Bang & Olufsen enthusiasts sit up and take note. For their B&O PLAY range B&O have made a rather significant change to their repairs and returns system.
If you are a Bang & Olufsen customer you will be used to the policy with in-warranty equipment. Unplug it, take it to either the original dealer or your nearest store, present the product, with or without the receipt, depending on whether or not you have gone back to the original store, and after a quick once over, you will walk out with a new product. And as all us B&O lovers know, even out of warranty, you will generally get assistance.
However for B&O PLAY the system is, as of the last 3 months, different. You now need to log into the dedicated support area, enter the serial number of your product, and go through a series of "idiot proofing" questions such as "is the device turned on", and you are then given a return's label, which you must then attach to a package, place the product in the package, contact the courier, and await a collection. To top this off, the "customer services" line is a voicemail. And there is no way around this, it is not "either/or", for the B&O PLAY range this is the only way to get faulty in warranty products fixed. and out of warranty? Forget about it, straight in the bin.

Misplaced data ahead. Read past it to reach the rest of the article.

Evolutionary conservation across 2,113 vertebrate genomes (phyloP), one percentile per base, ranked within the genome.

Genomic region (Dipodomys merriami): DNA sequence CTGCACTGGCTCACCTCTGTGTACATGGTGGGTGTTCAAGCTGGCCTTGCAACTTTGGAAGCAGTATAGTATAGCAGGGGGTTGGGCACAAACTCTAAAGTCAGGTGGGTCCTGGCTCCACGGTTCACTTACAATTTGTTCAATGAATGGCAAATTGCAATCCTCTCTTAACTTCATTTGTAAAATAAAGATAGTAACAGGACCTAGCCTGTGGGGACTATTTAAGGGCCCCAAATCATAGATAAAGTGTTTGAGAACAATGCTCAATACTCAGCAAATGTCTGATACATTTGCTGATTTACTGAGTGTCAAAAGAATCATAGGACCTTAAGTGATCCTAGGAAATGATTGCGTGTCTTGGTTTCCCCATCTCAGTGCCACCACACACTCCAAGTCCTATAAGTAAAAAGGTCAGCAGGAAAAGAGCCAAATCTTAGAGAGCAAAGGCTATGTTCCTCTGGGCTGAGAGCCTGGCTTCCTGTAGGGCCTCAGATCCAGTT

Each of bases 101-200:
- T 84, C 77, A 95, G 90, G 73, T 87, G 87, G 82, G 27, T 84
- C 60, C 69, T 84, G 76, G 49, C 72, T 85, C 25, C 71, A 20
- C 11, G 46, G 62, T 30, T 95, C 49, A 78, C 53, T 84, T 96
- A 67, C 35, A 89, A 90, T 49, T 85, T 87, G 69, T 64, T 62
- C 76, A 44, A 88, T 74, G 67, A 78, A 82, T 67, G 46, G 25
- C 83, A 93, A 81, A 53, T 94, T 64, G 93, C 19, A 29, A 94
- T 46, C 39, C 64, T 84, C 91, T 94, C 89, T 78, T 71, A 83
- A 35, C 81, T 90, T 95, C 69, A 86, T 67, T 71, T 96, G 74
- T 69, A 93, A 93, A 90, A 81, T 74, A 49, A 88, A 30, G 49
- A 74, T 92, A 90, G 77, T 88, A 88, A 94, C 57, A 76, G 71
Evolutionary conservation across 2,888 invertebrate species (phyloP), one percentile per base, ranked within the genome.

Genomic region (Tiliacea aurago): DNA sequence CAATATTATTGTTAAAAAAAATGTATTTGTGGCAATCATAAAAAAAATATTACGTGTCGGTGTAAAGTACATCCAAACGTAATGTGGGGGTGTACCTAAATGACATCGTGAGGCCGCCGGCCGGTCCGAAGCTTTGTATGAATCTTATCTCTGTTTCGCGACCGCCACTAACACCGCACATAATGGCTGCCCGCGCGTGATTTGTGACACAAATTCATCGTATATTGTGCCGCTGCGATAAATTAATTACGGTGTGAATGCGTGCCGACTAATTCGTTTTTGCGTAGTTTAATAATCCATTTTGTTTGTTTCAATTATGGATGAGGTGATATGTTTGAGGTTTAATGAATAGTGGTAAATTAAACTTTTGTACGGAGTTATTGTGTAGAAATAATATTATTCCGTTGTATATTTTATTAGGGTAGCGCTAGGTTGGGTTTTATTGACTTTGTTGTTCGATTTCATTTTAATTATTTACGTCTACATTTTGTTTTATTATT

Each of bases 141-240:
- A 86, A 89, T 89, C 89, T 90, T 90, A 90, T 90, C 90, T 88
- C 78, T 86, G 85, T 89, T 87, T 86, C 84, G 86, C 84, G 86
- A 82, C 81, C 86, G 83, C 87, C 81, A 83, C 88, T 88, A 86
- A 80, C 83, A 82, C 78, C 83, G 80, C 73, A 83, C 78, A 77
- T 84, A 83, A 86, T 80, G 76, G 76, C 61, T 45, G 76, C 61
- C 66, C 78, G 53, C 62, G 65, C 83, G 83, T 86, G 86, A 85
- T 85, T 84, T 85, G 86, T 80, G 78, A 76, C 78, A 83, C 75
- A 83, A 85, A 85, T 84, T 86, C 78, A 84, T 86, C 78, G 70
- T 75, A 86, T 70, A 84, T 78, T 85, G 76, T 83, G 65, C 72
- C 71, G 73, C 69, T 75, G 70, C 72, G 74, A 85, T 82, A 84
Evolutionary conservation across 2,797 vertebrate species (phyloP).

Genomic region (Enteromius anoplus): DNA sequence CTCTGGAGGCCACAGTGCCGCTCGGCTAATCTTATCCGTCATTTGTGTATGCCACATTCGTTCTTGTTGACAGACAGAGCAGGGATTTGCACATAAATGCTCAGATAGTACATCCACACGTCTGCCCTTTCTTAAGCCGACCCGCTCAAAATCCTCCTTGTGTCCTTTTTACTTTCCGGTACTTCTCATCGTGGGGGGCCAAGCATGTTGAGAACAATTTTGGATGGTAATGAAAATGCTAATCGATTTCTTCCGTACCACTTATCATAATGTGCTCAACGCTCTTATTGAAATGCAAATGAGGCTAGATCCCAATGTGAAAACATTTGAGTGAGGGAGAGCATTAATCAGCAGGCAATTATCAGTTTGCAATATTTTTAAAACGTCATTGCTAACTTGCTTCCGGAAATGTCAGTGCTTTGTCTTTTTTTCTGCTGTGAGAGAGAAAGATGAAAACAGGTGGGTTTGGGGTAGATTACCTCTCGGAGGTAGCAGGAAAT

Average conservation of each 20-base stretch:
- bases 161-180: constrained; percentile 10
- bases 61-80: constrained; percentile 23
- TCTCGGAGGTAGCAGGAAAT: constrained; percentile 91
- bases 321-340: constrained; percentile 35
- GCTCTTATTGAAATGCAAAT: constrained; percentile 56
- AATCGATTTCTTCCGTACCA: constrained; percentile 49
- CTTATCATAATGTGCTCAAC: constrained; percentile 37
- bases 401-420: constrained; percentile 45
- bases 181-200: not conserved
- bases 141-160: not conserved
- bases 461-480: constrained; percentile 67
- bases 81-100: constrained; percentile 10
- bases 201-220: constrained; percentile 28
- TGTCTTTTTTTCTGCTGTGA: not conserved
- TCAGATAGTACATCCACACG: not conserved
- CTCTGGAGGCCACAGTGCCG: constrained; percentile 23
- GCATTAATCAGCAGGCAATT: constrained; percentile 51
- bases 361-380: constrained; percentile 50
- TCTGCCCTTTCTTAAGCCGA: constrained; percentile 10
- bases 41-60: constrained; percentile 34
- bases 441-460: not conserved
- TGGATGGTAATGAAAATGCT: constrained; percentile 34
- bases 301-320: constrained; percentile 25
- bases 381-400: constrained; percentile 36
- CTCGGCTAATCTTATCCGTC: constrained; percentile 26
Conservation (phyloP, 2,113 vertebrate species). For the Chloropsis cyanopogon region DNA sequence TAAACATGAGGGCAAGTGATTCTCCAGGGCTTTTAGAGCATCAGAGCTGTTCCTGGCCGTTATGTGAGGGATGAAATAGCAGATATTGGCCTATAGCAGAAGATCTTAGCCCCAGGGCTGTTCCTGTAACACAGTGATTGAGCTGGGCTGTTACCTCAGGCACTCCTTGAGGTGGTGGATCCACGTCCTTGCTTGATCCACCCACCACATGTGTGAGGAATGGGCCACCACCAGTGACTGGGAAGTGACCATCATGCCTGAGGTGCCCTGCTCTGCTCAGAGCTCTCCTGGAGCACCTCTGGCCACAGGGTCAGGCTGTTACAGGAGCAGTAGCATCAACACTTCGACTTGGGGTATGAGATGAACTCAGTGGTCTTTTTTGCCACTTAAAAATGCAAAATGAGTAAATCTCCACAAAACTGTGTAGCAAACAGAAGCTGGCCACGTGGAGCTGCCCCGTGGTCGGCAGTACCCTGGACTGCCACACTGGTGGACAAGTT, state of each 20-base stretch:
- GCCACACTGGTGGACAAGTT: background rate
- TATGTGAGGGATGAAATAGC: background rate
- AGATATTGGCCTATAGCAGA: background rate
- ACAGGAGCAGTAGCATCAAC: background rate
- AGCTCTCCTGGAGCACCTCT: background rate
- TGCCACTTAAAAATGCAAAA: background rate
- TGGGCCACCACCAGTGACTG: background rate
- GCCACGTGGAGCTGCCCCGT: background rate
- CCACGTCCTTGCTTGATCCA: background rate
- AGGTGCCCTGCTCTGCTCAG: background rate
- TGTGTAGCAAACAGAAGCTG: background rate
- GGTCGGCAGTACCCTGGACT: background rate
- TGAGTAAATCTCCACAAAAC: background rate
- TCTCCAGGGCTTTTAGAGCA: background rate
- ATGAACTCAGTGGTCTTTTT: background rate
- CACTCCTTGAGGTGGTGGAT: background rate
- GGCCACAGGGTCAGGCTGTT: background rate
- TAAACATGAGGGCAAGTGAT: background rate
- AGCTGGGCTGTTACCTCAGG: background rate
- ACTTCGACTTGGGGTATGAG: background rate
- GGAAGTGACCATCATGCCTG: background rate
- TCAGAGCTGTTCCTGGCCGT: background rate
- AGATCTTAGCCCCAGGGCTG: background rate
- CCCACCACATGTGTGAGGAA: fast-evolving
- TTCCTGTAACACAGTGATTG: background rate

This is sad news for B&O consumers. Choosing a B&O product means three things; audio quality, high concept design and excellent customer services. While the third still holds true for mainline Beosound, Beolab and Beovision products, for the B&O PLAY range the customer services hovers somewhere around a cut/price internet service provider, with no customer services line, and email contact only, and good luck getting your product sorted.
The party line on this from Bang & Olufsen is that this new form of returns is for the busy consumers who don't have the time to return to the stores themselves, and that the majority of PLAY customers are happy with this model. The response to this is of course that firstly, who says you need to go to the store yourself? If you are paying thousands for an audio system, or even hundreds for headphones, it's a pretty safe bet you can organise someone to take the product to your local store. And as for "people being largely satisfied", well, if your used to poor customer service, then anything seems good, but if you are used to the traditional B&O customer services, this is a pretty big step down in terms of quality.